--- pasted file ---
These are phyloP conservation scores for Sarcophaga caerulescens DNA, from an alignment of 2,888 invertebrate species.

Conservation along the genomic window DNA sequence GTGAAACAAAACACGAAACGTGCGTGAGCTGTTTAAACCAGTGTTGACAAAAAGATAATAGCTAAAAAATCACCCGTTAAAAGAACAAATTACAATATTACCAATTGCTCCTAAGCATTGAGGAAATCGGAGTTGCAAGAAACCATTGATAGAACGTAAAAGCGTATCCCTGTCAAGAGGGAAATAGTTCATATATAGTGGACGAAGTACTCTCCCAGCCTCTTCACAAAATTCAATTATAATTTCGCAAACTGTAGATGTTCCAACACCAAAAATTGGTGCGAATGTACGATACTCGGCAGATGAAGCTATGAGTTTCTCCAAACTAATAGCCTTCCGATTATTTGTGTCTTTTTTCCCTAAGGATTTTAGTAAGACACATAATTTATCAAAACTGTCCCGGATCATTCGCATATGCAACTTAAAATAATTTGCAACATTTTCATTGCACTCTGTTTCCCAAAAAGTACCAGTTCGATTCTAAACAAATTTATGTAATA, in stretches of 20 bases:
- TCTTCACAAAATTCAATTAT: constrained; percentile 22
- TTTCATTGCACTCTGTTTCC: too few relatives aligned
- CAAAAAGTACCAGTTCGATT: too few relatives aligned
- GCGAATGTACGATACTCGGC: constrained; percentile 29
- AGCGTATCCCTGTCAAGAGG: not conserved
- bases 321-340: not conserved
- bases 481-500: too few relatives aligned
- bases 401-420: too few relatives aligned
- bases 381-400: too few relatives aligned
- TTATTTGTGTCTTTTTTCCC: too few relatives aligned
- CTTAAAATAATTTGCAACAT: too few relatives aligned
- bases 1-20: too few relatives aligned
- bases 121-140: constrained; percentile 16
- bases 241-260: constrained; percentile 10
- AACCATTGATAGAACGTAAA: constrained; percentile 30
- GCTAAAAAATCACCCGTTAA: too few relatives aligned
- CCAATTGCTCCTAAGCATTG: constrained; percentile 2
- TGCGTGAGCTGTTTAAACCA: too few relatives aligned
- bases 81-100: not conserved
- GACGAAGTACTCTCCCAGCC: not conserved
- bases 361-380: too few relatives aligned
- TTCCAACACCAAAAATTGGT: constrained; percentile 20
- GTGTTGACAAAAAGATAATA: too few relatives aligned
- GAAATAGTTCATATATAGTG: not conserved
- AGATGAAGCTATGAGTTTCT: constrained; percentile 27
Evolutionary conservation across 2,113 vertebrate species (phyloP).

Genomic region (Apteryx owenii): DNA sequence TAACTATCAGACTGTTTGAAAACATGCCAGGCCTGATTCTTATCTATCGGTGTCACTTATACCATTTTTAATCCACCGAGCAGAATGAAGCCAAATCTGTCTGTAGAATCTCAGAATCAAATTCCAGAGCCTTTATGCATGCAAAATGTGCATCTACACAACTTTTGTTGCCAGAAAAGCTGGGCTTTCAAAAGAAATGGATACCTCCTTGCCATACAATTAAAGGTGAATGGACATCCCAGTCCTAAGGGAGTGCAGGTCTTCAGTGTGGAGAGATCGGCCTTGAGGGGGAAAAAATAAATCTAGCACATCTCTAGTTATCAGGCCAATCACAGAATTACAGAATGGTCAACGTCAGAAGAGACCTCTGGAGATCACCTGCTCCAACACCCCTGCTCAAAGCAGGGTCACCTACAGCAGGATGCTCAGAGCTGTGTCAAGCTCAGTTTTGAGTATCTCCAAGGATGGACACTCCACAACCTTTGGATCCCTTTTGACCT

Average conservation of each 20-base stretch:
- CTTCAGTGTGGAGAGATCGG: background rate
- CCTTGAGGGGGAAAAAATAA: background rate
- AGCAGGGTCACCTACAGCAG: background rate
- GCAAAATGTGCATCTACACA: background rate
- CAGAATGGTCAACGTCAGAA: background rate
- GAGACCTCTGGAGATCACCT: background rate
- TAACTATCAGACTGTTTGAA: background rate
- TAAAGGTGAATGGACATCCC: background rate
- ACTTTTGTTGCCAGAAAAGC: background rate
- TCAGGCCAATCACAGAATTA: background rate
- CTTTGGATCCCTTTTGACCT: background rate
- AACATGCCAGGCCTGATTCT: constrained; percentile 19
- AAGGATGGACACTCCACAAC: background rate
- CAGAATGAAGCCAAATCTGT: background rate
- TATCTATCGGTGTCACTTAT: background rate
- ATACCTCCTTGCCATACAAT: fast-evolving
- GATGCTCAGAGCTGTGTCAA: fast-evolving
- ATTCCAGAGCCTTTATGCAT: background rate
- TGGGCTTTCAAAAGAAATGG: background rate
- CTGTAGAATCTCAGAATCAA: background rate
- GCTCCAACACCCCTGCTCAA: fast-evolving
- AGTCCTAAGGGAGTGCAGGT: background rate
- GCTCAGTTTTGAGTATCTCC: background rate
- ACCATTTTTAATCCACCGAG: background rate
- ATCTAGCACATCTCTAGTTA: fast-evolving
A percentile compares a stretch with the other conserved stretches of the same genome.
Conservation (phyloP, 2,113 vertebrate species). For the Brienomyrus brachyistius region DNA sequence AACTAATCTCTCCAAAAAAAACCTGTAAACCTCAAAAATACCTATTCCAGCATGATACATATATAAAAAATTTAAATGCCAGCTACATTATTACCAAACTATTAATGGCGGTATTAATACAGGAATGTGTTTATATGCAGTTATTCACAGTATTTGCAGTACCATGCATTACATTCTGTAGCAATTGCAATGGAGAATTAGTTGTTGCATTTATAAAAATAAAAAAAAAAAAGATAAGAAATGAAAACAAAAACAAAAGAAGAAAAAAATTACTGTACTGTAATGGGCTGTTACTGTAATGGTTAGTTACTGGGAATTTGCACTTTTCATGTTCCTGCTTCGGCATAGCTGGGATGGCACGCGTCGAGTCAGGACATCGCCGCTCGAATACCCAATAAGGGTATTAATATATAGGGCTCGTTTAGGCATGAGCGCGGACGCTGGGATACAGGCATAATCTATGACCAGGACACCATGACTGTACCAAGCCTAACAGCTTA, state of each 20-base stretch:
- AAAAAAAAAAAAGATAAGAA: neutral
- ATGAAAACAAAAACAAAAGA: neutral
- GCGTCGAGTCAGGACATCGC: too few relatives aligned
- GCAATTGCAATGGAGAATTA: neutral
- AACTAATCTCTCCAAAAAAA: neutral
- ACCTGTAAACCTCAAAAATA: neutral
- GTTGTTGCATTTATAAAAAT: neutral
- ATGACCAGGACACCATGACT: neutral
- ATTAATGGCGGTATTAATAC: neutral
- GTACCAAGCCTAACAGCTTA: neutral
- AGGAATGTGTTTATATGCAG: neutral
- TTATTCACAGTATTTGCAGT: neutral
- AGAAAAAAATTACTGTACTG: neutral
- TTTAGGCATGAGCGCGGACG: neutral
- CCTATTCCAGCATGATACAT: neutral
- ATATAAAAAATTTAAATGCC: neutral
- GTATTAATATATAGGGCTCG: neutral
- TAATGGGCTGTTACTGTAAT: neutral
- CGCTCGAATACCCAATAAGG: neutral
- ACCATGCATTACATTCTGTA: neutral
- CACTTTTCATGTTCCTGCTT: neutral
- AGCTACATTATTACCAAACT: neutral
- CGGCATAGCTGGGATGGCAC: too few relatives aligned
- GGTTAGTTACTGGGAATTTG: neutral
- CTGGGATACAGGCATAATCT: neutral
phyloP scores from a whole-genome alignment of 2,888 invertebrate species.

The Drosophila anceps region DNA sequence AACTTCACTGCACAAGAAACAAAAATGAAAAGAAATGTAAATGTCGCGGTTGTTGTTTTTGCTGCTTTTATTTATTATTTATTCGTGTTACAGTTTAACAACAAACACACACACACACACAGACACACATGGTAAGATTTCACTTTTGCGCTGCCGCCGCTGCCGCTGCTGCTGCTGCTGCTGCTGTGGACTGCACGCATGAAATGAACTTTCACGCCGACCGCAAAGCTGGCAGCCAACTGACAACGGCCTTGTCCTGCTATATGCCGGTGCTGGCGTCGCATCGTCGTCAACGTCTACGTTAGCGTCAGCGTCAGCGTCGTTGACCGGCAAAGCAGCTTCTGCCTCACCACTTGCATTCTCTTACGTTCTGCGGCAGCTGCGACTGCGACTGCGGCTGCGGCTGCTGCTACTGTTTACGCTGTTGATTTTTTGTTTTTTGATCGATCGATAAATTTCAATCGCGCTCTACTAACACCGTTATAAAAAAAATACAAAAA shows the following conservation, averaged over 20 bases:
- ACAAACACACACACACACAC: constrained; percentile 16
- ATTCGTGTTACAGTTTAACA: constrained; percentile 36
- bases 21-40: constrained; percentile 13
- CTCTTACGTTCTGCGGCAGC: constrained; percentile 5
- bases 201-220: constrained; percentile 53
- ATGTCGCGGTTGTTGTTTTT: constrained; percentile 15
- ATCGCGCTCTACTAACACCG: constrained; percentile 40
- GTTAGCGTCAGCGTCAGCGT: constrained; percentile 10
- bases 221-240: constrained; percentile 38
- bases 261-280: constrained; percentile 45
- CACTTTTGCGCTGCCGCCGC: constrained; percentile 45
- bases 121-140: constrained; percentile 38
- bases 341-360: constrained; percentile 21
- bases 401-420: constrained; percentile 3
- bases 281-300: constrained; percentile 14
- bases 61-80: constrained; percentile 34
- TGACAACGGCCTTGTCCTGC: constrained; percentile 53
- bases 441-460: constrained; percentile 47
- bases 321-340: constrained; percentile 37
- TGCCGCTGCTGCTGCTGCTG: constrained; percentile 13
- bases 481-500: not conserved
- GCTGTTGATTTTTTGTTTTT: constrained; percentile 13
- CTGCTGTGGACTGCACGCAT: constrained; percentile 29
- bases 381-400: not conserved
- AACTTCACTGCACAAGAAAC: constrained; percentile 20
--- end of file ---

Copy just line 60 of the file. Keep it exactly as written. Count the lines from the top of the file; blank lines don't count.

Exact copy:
- GCGTCGAGTCAGGACATCGC: too few relatives aligned